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China Defence Spending up 7% Amid Taiwan Reunification Change

China has allocated 1.67 trillion yuan ($230.6 billion) to military spending this year. Meanwhile, Beijing dropped reference to ‘peaceful reunification’ with Taiwan, a term used in previous reports

People's Liberation Army (PLA) soldiers march in formation past Tiananmen Square during a rehearsal before a military parade marking the 70th founding anniversary of People's Republic of China, on its National Day in Beijing, October 1, 2019 (file Reuters image).


China has announced a 7.2% boost in defence spending this year – the same as last year, although the country’s economic growth is expected to be well under that.

The budget formally lists 1.67 trillion yuan ($230.60 billion) allocated to military spending. However, US intelligence and some lawmakers claim the real figure could be about $700 billion, which would be far closer to the US defence budget of just over $800 billion last year.

The defence budget is closely watched by China’s neighbours and the United States, who are wary about Beijing’s strategic intentions and the development of its armed forces as bilateral tensions have risen sharply in recent years over Taiwan.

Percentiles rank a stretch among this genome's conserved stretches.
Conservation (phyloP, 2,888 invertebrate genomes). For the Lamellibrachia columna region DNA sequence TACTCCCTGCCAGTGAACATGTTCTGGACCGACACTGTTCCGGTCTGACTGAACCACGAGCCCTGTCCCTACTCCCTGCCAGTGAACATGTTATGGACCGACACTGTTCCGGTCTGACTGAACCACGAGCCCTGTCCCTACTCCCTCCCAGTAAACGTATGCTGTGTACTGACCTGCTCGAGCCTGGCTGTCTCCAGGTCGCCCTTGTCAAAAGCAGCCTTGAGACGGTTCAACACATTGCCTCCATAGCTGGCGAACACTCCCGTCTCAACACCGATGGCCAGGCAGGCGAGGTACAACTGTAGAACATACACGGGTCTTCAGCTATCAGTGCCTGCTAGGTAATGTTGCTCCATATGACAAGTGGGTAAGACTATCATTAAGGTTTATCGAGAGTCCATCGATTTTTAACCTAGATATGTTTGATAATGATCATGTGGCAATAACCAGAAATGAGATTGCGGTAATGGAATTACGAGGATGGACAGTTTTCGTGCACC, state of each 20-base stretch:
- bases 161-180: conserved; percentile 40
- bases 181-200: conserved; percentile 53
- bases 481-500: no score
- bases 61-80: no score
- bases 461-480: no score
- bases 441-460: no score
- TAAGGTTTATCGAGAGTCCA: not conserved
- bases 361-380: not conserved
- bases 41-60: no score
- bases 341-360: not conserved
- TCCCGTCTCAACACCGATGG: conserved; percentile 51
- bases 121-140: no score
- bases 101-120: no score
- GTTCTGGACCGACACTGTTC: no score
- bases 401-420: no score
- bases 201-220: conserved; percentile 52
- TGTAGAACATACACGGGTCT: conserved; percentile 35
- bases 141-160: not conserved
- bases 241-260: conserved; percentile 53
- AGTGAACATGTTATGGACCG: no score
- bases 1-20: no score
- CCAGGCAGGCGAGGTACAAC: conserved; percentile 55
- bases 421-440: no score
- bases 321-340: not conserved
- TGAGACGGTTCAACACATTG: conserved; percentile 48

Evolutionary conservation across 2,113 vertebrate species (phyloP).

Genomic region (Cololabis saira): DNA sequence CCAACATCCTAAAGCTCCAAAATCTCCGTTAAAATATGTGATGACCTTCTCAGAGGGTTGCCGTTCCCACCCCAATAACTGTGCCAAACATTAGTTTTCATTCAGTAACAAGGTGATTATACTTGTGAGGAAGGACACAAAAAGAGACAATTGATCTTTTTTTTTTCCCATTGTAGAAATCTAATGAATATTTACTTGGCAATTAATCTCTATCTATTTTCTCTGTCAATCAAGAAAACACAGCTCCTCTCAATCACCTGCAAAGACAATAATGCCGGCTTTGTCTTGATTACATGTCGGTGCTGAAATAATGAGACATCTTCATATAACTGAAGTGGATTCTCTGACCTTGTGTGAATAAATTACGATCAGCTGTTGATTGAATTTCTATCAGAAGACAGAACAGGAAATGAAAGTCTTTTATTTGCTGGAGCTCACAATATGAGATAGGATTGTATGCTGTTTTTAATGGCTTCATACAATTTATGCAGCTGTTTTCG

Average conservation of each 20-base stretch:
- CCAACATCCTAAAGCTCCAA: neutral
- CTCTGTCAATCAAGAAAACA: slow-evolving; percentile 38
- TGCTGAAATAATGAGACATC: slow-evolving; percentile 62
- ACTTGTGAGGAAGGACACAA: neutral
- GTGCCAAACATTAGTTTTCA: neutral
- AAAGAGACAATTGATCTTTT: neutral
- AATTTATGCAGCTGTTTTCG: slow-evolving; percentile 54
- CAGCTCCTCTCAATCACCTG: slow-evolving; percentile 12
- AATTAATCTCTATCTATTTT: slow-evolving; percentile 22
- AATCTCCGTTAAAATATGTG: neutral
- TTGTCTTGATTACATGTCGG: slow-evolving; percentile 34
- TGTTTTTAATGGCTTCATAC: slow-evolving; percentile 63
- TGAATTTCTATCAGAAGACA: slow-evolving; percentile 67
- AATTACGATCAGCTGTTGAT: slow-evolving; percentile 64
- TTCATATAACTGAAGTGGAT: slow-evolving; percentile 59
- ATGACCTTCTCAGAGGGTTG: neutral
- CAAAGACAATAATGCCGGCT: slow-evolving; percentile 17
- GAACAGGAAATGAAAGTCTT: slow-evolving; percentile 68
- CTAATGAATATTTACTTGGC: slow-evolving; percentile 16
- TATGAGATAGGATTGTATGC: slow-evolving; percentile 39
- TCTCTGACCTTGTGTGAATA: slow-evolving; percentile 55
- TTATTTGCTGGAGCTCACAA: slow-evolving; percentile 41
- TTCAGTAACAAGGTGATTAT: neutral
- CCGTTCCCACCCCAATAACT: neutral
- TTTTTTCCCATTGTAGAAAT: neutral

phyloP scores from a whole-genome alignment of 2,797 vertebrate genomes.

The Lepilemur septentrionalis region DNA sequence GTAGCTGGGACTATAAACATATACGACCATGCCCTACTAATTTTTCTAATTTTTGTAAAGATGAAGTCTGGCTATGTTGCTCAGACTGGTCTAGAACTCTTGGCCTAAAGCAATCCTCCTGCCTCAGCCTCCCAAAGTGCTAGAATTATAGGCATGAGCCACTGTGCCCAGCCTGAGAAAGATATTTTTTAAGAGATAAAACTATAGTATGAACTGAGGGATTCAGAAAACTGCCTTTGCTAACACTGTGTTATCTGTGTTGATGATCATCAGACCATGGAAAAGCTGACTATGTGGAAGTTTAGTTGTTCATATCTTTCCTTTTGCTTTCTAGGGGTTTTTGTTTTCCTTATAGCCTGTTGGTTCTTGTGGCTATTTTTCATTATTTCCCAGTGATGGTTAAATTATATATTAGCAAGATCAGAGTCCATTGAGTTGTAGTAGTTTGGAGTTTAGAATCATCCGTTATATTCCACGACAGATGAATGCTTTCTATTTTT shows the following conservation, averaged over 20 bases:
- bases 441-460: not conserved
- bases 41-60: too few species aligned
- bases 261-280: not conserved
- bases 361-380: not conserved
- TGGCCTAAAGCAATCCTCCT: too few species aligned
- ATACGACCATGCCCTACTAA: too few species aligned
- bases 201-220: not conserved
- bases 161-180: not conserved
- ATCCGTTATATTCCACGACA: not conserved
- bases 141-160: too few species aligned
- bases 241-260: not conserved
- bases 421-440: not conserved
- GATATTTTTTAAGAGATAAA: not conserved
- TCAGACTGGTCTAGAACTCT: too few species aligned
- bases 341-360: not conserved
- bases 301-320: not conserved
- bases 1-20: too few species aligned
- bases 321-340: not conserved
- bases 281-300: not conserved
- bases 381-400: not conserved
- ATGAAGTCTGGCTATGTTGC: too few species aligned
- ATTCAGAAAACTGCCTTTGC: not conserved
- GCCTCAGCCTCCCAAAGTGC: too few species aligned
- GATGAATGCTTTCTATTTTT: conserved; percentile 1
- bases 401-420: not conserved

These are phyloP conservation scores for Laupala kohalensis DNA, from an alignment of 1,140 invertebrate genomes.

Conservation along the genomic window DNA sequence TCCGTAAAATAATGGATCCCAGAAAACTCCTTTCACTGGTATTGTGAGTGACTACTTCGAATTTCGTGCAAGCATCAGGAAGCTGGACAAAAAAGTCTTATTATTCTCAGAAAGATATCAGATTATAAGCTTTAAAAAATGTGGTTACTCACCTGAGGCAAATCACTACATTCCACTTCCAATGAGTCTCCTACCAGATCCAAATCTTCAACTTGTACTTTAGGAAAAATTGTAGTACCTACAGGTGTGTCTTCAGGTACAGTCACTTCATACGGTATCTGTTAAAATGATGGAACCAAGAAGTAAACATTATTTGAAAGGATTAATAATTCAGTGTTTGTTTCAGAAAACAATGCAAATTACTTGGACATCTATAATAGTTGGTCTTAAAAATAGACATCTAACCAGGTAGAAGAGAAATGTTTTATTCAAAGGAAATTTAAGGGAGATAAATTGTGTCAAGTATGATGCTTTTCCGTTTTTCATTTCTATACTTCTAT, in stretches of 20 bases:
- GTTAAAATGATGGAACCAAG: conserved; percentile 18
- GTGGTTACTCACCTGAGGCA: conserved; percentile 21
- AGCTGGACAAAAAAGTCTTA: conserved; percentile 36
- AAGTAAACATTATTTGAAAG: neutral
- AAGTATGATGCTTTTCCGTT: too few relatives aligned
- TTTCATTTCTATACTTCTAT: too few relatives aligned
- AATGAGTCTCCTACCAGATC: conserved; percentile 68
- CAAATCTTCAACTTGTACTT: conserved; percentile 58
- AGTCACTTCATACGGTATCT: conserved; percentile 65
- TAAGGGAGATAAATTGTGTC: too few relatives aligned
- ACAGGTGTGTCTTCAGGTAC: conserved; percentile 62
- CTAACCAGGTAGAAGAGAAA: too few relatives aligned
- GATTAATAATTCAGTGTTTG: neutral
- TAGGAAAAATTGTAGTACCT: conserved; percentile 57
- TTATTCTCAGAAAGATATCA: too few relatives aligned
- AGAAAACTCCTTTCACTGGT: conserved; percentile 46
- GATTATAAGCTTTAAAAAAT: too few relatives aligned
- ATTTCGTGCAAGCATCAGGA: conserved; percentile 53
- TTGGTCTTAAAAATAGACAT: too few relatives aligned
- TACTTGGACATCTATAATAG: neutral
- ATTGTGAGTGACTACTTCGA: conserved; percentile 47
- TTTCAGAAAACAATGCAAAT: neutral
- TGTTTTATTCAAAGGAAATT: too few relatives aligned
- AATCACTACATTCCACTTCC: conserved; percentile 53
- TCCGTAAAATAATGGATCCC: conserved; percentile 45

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Reference to ‘peaceful reunification’ of Taiwan dropped

In a separate report, China said it would “resolutely oppose separatist activities aimed at ‘Taiwan independence’ and external interference”.

The work report also said China would “be firm in advancing the cause of China reunification”, dropping the mention of “peaceful reunification” in previous reports.

This year’s increase in defence spending marks the ninth consecutive single-digit increase. As in previous years, no breakdown of the spending was given, just the overall amount and the rate of increase.

The National People’s Congress (NPC), China’s rubber-stamp parliament, also heard Premier Li Qiang’s first work report at its annual meeting in Beijing on Tuesday.

China has set an economic growth target for 2024 of about 5%, similar to last year’s goal, according to an official work report seen on Tuesday.


  • Reuters with additional input and editing by Jim Pollard




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Jim Pollard

Jim Pollard is an Australian journalist based in Thailand since 1999. He worked for News Ltd papers in Sydney, Perth, London and Melbourne before travelling through SE Asia in the late 90s. He was a senior editor at The Nation for 17+ years.


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